Monday, September 10, 2012

Yankeetorial: In another era, the Nats would be saving Stephen Strasburg's arm for us

The regular season has ended in Joba-like fashion for former future Yankee Stephen Strasburg, who pitches for the Washington Nats, the NL's version of the Tampa Rays. (By that, I mean their success stems from finishing last for a decade and always draftng first. Eventually, you score some players.)

Ten years ago, Yankee fans would watch each Strasburg pitch with a torrent of drool strong enough to douse a BP oil rig gas fire. We'd rejoice hearing that Washington is protecting our investment. In 2017, when Stasburg sheds his chains and becomes a free man, old George would snap him up like a pretzel - that is, if he hadn't already drained the system for him in a trade.

Now, though, meh. When Strasburg reaches his Scott Boras moment, he'll probably wind up in Texas, the new Yankees. Or the Dodgers, the future new Yankees. Hell, by then, who knows - the Redsocks might have gone full loop and aim to be the new Yankees redeaux.

What's happening? Why are other teams turning into the Yankees. I believe we're seeing baseball's version of the political super Pac. Today's new owners are so incredibly rich that spreadsheets no longer matter. We're seeing assholes with the resources of the Koch brothers or Sheldon Adelson or George Soros, people with practically infinite amounts of money. Remember when Ross Perot ran for President in 1992, and how so much was made about the fact that he was a billionaire? Good grief, the Kochs could buy and sell him 50 times over.

The Dodgers absorbed Boston's Big Three contracts without flinching, the same way Texas overwhelmed Yu Darvish with cash. Soon, every team will own its own TV network too. (One could argue that the Yankee dynasty of the late 1990s was a result of their advantage from YES money.)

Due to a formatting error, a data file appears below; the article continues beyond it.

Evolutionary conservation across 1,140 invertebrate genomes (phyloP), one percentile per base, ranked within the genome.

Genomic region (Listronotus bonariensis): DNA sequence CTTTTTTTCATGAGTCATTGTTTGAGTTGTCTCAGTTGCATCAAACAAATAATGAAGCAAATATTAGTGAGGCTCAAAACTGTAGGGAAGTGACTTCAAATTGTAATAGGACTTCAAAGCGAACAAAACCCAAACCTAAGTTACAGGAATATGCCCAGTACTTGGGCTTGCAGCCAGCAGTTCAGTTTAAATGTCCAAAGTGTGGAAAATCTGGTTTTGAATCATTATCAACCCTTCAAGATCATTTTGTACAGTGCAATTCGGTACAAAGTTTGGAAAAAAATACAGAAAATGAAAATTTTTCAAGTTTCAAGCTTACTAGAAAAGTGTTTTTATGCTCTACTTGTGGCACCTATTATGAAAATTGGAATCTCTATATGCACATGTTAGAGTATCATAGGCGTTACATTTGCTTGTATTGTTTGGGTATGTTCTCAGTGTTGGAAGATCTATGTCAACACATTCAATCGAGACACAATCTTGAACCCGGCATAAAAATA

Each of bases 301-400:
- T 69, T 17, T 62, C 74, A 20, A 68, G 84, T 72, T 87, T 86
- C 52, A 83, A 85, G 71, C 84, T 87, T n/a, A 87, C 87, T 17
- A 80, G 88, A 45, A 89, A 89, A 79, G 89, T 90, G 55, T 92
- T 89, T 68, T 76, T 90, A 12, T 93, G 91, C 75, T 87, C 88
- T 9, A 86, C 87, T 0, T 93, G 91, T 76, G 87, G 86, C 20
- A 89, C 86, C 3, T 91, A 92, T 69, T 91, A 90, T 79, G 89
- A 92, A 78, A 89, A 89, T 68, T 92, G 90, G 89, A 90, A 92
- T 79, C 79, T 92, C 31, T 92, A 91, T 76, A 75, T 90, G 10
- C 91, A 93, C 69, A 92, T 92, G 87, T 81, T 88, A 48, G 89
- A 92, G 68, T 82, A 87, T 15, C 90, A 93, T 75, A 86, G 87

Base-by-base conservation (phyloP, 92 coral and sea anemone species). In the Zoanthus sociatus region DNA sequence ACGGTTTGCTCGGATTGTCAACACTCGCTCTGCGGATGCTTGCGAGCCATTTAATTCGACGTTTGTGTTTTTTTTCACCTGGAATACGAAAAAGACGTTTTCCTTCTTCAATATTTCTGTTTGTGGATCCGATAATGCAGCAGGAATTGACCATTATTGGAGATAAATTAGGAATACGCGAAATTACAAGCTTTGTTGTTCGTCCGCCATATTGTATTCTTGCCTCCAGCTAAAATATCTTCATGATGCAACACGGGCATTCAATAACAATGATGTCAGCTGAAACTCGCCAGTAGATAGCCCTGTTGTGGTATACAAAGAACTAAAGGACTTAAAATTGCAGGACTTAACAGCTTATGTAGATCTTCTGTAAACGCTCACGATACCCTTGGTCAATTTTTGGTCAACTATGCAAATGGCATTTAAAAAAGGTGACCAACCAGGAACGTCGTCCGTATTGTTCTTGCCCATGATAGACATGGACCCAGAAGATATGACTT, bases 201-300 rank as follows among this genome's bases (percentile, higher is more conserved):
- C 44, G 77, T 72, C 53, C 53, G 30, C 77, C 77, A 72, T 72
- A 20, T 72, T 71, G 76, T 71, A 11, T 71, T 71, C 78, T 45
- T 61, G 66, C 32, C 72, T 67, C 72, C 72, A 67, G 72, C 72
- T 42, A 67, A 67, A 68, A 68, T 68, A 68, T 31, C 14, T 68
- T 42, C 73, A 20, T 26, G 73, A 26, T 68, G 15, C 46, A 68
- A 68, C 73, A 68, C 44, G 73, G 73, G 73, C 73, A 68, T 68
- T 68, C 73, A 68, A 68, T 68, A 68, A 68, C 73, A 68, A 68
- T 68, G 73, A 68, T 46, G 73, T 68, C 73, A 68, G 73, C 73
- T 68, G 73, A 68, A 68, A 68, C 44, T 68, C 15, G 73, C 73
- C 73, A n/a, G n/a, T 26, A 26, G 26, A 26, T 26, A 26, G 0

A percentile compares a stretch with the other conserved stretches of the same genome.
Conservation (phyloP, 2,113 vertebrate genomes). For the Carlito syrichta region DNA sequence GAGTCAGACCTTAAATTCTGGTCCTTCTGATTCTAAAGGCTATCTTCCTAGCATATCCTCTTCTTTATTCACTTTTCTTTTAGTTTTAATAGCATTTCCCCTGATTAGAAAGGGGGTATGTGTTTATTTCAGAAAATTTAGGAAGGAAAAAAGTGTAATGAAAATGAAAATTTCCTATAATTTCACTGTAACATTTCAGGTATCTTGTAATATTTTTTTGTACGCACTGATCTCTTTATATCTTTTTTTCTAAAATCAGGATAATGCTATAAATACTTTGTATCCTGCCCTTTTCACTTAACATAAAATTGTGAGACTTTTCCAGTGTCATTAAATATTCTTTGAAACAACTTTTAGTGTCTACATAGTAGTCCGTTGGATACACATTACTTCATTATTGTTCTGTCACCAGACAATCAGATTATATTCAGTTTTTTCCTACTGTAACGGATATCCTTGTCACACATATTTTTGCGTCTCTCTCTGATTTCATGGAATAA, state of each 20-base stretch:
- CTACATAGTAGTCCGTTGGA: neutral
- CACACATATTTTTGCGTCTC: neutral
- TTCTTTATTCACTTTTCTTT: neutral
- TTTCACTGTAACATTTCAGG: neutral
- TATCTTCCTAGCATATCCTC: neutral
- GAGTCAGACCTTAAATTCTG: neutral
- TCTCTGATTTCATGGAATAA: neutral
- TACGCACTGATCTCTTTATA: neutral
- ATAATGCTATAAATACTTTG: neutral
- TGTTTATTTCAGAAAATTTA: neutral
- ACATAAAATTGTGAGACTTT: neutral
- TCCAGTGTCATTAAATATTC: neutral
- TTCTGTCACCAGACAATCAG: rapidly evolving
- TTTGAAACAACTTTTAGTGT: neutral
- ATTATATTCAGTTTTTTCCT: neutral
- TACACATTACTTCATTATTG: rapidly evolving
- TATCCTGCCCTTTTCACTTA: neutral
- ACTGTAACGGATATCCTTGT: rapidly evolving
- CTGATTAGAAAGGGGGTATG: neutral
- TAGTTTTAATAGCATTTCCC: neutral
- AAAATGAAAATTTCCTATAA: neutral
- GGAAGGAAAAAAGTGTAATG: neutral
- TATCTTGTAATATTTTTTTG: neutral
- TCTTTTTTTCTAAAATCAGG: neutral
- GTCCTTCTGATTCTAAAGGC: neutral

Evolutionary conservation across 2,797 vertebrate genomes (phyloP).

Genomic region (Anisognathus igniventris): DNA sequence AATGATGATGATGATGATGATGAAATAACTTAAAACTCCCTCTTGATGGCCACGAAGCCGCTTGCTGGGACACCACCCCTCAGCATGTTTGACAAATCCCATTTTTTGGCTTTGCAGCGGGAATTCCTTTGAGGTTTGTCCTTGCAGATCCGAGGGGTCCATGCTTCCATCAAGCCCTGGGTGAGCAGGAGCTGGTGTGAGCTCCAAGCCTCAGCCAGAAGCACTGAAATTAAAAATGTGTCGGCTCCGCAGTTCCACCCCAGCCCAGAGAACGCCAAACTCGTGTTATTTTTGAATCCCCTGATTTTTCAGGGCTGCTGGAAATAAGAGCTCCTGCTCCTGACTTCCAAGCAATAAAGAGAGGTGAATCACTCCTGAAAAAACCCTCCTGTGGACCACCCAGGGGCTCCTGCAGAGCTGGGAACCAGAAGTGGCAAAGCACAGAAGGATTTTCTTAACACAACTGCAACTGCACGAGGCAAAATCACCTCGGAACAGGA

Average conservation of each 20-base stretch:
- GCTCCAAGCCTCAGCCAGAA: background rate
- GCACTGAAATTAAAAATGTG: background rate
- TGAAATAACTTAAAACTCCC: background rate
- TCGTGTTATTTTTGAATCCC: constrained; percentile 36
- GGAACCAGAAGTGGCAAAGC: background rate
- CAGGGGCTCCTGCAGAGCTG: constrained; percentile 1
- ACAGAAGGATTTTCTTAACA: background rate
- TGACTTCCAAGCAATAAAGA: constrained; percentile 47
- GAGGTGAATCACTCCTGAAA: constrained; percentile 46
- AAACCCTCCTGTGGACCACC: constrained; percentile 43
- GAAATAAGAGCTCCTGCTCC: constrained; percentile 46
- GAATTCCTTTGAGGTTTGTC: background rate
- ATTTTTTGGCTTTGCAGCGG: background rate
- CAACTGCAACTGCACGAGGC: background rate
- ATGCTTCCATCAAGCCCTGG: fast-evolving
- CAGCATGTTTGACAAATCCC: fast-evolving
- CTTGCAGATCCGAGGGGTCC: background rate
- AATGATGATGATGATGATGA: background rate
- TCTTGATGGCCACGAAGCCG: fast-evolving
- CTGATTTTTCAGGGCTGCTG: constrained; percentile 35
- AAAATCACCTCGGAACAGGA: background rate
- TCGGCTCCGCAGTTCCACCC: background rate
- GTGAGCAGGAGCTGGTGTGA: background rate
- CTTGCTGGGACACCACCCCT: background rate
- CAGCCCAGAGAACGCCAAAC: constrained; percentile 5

Meanwhile, the Yankees look tired of big contracts, tired of injury-prone oldsters, weary from the bloat of superstars who play beyond their years. We are run by old money, third generation heirs. They laid down their money in 2008, when their dad was dying. Ever since, neither has wanted to spend like their father.

This is not to knock them. Remember: Old George sank us into some hellishly deep pits. From 1983 to 1994, the Yankees we were the worst team money could buy, poster child for American incompetence. The Steinboys surely remember those years. Spending big does not ensure winning.

But it's hard to imagine the Yankees doing it by the methods of Washington and Tampa. (Keep in mind, though, that we stank so badly in 1990 and 1991 that we selected the first high schooler in the draft; his name was Derek Jeter.) The key is our farm system. And this was not a good year for it.

Our top-rated prospects fizzled. Even though some others rose - hell, that's the natural churn within a system. Baltimore has two of the three best prospects in baseball, according to MLB. All the teams we must beat have more highly regarded prospects than we do. This year will be remembered as the season the Yankees received absolutely no injection of youth, (beyond David Phelps.) He isn't enough. Check the roster at Scranton, and we might get zilch next year, too. (Hello, Adam Warren.) 

So Strasburg is saving his arm for someone. Not us.

Then again, Bryce Harper grew up a diehard blotto Yankee fan. He's signed through 2015. Will we be ready? Will we be willing?


bennyboy said...

"(One could argue that the Yankee dynasty of the late 1990s was a result of their advantage from YES money.)"

YES's first year was in 2002. Pardon my use of facts, but didn't 2002 come after the "late 1990s"?

Joe De Pastry said...

I agree with most of this, but regarding injury-prone oldsters, the Yankees still love to sign them to one-year contracts, see e.g., Andruw, Ibanez, Chavez, Saint Andy, instead of going after guys like Cespedes and Darvish.